Purpose: This study aims to provide quantitative knowledge concerning the leadership of Black women principals in American secondary schools. We examined (1) the demographic composition of the schools in which Black women principals serve, (2) these principals’ instructional leadership behaviors, (3) the collective responsibility among teachers in those schools, and (4) the association between their interacting identities and the math achievement scores of the 9th graders at the schools they led. Research Design and Methods: We used a critical quantitative intersectionality framework along with the base-year data from the High School Longitudinal Studies 2009 provided by the National Center for Education Statistics. Multiple regression analysis and linear mixed-effect modeling were used to examine how the convergence of principals’ race or ethnicity and gender is associated with the variables of interest. Findings: The results showed that on average, Black principals served schools with relatively higher percentages of students who were eligible for free or reduced-cost lunch and relatively higher percentages of students of color. We found that Black women principals were associated with a higher level of teachers’ collective responsibility as perceived by teachers and higher math achievement scores among students. There was a positive association between the principals’ instructional leadership behaviors perceived by teachers and female principals. Implications for Research and Practice: The importance of understanding the multiplicative influences of race or ethnicity and gender in research and principal preparation programs are discussed. We suggest that policymakers prepare intersectionality-informed policy interventions that specifically support leadership by Black women principals. Copyright © 2022 The Author(s).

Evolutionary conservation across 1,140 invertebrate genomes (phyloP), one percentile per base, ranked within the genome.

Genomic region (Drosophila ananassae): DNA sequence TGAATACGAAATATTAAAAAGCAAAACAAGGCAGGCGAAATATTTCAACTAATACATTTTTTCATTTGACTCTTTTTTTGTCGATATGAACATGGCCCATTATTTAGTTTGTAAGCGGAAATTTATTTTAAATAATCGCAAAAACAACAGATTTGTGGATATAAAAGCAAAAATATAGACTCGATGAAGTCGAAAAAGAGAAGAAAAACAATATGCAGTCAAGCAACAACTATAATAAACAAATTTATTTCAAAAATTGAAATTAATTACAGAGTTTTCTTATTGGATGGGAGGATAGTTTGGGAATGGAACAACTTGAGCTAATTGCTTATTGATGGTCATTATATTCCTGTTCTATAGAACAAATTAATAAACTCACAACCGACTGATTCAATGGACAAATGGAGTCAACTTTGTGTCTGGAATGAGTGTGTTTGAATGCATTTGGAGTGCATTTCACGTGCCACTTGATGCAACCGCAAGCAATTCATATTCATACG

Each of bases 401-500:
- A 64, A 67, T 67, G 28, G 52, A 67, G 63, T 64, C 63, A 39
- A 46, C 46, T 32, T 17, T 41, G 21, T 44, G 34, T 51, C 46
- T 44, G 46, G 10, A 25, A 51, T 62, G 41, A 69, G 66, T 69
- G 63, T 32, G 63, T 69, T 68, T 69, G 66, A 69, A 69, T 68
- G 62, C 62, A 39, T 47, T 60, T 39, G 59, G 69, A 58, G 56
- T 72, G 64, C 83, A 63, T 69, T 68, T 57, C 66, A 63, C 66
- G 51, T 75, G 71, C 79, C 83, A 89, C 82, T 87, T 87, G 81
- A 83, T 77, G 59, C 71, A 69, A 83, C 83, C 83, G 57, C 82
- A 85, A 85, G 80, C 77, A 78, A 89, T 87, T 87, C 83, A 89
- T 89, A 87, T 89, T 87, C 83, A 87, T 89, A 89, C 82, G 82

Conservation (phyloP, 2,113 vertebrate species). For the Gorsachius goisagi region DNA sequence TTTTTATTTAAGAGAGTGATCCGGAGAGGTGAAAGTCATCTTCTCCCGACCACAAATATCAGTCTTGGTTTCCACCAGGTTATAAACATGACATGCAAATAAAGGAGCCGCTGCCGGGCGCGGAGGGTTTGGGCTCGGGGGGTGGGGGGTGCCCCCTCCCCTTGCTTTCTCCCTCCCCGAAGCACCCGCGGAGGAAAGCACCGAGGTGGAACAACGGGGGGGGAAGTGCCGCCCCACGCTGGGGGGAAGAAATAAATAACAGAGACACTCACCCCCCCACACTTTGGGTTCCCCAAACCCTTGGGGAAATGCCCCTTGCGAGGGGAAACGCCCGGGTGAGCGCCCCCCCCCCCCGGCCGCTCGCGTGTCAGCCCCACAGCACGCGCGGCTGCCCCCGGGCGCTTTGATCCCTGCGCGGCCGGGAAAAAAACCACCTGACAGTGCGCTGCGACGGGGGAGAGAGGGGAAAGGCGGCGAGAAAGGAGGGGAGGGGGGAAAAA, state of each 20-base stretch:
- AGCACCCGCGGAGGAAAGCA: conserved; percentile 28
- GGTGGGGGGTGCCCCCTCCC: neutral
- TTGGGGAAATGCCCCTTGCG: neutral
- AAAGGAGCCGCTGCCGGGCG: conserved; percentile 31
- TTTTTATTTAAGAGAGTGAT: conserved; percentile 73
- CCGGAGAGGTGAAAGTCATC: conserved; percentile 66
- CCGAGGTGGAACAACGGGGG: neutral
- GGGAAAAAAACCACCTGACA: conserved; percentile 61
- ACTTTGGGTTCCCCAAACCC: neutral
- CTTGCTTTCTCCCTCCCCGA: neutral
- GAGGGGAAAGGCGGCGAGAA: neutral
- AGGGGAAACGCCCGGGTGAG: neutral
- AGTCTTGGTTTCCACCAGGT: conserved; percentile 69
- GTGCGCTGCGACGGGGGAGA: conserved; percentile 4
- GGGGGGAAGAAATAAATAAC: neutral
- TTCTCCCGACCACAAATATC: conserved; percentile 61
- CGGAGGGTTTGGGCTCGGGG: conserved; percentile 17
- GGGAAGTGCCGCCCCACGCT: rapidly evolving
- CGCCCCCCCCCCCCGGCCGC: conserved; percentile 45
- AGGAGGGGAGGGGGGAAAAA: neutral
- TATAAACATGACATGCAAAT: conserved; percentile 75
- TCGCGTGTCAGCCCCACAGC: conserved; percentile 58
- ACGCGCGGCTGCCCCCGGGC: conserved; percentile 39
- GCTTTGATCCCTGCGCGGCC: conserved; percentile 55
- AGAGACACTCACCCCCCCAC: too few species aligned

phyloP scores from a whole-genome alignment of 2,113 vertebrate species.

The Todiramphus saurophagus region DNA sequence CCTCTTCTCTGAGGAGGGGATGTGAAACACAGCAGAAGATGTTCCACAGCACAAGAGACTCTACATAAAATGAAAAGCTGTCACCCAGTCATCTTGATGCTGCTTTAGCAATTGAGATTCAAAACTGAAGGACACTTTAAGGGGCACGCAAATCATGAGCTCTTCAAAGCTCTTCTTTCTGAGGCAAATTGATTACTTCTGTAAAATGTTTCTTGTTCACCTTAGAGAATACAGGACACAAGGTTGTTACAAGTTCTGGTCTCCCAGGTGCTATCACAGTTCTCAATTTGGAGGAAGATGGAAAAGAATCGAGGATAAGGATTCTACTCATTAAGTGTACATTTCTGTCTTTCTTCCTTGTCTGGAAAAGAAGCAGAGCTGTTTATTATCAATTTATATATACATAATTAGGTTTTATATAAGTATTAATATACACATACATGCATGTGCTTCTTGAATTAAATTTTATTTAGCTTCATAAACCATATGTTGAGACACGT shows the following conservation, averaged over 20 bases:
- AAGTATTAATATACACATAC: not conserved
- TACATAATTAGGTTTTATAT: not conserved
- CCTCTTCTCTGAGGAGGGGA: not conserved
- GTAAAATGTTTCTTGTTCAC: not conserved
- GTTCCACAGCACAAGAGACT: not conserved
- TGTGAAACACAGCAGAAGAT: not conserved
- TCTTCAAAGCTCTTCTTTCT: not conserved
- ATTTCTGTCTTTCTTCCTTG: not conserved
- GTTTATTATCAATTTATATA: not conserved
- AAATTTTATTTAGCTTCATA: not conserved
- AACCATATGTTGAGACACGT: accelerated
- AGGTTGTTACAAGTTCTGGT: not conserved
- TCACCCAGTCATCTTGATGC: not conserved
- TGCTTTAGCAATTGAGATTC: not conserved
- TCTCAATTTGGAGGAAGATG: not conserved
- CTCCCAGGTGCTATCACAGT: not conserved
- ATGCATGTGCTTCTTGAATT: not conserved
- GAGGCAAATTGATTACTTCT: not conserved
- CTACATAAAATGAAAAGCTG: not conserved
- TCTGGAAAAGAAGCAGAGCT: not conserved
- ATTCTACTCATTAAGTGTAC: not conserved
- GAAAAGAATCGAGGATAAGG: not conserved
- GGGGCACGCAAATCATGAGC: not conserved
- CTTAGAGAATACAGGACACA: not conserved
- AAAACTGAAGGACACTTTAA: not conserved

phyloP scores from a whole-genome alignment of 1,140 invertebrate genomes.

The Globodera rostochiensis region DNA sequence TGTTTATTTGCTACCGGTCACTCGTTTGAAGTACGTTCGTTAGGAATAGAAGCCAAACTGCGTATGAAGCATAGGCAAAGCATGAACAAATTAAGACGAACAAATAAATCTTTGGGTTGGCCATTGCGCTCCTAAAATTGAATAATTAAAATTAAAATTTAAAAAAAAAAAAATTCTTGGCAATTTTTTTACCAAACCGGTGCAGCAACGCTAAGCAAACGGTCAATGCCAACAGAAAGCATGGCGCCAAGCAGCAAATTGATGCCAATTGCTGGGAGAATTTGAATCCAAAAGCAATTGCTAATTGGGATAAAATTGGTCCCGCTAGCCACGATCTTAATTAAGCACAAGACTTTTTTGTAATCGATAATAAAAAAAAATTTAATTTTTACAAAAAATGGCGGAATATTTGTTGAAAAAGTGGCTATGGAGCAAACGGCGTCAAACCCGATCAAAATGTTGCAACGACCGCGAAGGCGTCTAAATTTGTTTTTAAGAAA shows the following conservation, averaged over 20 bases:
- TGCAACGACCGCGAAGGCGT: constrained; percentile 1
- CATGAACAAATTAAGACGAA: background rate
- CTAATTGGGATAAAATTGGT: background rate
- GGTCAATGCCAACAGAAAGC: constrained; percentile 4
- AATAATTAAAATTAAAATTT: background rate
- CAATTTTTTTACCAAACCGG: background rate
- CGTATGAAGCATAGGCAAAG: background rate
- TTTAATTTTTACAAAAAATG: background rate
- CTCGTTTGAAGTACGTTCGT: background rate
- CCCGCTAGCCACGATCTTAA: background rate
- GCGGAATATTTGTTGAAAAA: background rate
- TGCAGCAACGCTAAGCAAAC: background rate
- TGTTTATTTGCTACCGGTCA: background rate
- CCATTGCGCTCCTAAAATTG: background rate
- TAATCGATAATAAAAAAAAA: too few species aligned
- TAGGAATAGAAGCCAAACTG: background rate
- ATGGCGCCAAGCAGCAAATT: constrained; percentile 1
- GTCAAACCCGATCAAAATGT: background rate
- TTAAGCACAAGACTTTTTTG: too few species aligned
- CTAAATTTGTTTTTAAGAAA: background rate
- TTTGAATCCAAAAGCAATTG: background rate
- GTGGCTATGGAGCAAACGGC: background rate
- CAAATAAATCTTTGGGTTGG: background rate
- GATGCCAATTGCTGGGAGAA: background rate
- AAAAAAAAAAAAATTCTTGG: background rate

CitationJang, S. T., & Alexander, N. A. (2022). Black women principals in American secondary schools: Quantitative evidence of the link between their leadership and student achievement. Educational Administration Quarterly, 58(3), 450-486. doi: 10.1177/0013161X211068415
- Black women principals
- Instructional leadership
- Collective responsibility among teachers
- Critical quantitative intersectionality